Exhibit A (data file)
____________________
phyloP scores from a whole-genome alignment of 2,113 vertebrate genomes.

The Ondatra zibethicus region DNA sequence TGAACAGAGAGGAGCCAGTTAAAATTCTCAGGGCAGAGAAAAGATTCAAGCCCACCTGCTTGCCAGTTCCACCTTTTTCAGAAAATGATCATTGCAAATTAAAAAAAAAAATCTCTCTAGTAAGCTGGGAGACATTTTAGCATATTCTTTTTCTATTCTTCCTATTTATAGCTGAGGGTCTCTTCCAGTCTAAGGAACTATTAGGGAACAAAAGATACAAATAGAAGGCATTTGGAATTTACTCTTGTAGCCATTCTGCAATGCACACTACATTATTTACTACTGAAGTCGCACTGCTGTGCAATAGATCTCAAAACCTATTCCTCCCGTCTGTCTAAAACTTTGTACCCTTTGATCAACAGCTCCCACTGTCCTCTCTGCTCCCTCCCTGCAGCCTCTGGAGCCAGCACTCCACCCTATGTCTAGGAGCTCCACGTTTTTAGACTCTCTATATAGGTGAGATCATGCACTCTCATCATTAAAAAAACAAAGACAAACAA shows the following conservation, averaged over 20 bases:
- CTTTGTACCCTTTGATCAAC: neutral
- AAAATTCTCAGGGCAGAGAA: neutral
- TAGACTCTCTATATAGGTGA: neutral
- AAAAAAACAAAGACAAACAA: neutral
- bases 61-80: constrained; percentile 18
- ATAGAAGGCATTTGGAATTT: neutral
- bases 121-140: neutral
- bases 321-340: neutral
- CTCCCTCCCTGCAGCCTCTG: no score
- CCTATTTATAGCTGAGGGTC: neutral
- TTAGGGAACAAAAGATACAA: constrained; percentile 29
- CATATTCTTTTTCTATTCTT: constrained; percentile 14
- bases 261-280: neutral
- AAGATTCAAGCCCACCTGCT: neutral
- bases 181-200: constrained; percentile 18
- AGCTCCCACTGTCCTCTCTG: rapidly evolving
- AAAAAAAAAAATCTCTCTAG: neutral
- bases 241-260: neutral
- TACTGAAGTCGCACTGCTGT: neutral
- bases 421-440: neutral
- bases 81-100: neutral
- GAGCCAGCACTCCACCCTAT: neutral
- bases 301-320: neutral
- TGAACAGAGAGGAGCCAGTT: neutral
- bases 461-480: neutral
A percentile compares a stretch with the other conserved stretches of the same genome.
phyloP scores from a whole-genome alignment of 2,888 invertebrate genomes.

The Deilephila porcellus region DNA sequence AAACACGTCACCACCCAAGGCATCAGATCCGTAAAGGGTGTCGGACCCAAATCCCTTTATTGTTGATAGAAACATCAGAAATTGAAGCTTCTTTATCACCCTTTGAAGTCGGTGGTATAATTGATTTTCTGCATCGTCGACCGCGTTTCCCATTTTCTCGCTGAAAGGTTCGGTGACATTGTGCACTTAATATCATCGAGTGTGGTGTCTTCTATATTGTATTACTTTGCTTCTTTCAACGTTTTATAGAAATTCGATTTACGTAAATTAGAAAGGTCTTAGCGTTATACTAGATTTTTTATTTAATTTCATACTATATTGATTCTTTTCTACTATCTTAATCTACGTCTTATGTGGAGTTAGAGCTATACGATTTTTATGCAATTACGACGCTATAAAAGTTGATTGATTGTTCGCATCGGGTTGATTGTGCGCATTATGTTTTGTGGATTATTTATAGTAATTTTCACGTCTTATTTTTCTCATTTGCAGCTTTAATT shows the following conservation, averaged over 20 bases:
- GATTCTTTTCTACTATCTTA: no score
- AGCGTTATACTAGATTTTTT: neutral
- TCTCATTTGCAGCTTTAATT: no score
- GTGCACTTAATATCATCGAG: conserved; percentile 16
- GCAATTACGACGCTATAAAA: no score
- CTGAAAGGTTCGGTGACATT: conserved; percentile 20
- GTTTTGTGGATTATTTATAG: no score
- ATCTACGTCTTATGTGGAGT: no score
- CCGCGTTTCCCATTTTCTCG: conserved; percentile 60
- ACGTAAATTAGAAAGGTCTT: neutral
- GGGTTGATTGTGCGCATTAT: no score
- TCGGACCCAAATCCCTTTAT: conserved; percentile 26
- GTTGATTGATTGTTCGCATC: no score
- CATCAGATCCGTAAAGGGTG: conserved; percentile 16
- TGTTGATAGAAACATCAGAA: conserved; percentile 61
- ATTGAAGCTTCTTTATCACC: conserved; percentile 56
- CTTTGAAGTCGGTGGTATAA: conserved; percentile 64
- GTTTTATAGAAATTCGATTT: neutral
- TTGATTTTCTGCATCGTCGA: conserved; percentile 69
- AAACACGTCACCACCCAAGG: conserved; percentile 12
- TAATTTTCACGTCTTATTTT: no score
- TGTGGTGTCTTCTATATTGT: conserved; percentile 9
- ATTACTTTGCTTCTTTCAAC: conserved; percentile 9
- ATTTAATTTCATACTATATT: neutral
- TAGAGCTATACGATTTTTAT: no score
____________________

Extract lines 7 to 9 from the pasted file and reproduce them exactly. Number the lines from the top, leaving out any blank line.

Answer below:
- bases 61-80: constrained; percentile 18
- ATAGAAGGCATTTGGAATTT: neutral
- bases 121-140: neutral